February 4th, 2020 8:40 AM by Jackie A. Graves
You may need a jumbo
loan for homes that cost more than $510,400. Jumbo loans have stricter
What is a jumbo loan?
A jumbo loan is a mortgage used to finance properties that are too
expensive for a conventional conforming loan. The maximum amount for a
conforming loan is $510,400 in most counties, as determined by the Federal
Housing Finance Agency (FHFA). Homes that exceed the local conforming loan limit require a jumbo loan.
Also called non-conforming conventional mortgages, jumbo loans are
considered riskier for lenders because these loans can’t be guaranteed by
Fannie and Freddie, meaning the lender is not protected from losses if a
borrower defaults. Jumbo loans are typically available with either a fixed interest rate or
an adjustable rate, and they come with a variety of terms.
Underwriting criteria for jumbo loans are stricter because the
loans are larger and riskier for lenders.
Lenders may require your FICO score to be higher than 700, and
sometimes as high as 720, to qualify for a jumbo loan.
Lenders will also consider your debt-to-income ratio (DTI) to ensure you don’t become over-leveraged, though they may be
more flexible if you have plentiful cash reserves. Some lenders have a hard cap
of 45% DTI, however.
You’re more likely to be approved for a jumbo loan if you have
ample cash in the bank. It’s not uncommon for lenders to ask jumbo loan
borrowers to show they have enough cash reserves to cover one year of mortgage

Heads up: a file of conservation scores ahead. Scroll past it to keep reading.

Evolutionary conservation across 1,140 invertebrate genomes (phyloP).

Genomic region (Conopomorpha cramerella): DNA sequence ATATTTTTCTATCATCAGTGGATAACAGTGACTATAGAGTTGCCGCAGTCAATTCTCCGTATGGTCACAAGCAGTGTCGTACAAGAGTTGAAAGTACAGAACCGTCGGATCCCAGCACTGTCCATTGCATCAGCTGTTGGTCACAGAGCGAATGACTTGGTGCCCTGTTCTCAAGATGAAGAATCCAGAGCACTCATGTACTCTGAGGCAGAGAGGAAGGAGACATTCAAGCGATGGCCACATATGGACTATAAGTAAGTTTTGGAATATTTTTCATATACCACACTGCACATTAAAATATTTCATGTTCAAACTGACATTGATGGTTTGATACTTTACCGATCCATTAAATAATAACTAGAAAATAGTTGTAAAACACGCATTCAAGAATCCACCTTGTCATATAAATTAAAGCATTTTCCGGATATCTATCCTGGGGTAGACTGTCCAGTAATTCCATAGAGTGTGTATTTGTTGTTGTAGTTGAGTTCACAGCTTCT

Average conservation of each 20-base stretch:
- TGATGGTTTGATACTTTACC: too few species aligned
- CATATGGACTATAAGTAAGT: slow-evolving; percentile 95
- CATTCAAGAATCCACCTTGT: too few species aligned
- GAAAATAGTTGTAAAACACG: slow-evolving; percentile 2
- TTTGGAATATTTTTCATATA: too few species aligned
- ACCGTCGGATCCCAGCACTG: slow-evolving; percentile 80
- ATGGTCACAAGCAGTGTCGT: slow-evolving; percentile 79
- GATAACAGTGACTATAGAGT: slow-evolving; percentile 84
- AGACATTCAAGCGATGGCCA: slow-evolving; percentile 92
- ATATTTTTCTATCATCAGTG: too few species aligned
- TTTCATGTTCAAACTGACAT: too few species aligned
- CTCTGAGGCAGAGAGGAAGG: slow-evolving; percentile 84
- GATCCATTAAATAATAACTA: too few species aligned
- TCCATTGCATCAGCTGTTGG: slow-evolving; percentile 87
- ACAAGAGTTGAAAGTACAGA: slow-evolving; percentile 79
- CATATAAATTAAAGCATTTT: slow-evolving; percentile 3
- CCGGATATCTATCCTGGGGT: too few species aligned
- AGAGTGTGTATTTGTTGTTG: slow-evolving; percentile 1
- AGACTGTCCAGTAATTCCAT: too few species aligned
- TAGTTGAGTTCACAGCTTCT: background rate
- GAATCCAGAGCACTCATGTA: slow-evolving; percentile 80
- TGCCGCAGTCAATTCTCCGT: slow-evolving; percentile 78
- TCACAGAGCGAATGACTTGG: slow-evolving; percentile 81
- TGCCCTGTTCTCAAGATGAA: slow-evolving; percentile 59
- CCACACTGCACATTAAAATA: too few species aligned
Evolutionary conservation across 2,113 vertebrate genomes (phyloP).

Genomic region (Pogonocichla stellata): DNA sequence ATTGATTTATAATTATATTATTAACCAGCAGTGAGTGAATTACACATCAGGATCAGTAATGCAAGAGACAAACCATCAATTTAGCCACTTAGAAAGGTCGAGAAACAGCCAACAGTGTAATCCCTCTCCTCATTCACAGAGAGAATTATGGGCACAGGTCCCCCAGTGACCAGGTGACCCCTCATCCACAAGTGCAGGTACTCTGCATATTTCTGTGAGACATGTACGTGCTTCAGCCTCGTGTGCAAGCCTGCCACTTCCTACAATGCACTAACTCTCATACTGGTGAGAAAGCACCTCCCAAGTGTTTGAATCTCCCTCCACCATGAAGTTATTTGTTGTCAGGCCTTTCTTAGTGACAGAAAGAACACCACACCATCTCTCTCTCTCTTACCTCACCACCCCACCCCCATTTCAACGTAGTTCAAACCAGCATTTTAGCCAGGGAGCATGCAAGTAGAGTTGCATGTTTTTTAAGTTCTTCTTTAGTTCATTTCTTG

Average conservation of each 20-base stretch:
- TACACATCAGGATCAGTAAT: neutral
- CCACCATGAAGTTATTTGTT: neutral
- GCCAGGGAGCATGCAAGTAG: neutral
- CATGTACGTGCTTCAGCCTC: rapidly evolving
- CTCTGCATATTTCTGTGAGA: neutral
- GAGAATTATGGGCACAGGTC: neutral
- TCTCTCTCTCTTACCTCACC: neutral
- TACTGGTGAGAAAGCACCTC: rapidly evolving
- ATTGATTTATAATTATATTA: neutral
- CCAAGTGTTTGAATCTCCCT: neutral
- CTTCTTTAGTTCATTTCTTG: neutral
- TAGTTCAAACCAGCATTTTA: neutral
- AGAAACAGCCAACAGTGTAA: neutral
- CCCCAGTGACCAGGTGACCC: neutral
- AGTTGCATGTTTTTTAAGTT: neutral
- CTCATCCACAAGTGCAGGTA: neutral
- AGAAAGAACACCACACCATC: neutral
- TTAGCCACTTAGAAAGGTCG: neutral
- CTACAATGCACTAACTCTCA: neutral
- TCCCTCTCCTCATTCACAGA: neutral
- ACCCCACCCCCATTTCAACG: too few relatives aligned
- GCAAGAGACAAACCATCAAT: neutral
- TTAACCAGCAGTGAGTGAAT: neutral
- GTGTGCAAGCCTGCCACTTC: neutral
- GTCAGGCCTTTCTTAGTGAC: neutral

To prove your financial health, you’ll need extensive
documentation, perhaps more than for a conforming loan. You should be prepared
to hand over your full tax returns, W-2s and 1099s when applying, in addition
to bank statements and information on any investment accounts.
Some lenders may require a second appraisal of the home you’re
planning to purchase.
The key difference between a jumbo mortgage and a conforming loan
is the size of the loan. For a thorough look at the two, and the pros and cons
of each, read about the differences between conforming and nonconforming loans.
Among the other factors that differentiate jumbo loans from
While low down payments are fairly common on conforming loans,
jumbo loans are more likely to require a down payment of at least 20%,
though some lenders may go as low as 10%.
Jumbo mortgage rates may be slightly higher than those on conforming loans, depending
on the lender and your financial situation. However, many lenders can offer
jumbo loan rates that are competitive with rates on conforming loans — and some
may even offer slightly lower rates depending on market conditions, so make
sure to shop around.
Because jumbo loans are bigger and there are some extra qualifying
steps, expect higher costs at the closing table.
The loan limit for conforming loans varies by county because some
real estate markets are much pricier than others. For 2020, the conforming loan
limit for one-unit homes in most counties nationwide is $510,400. However, in
“high-cost areas,” especially in the Northeast and on the West Coast,
conforming loan limits are expanded to $765,600 — and even higher in a few
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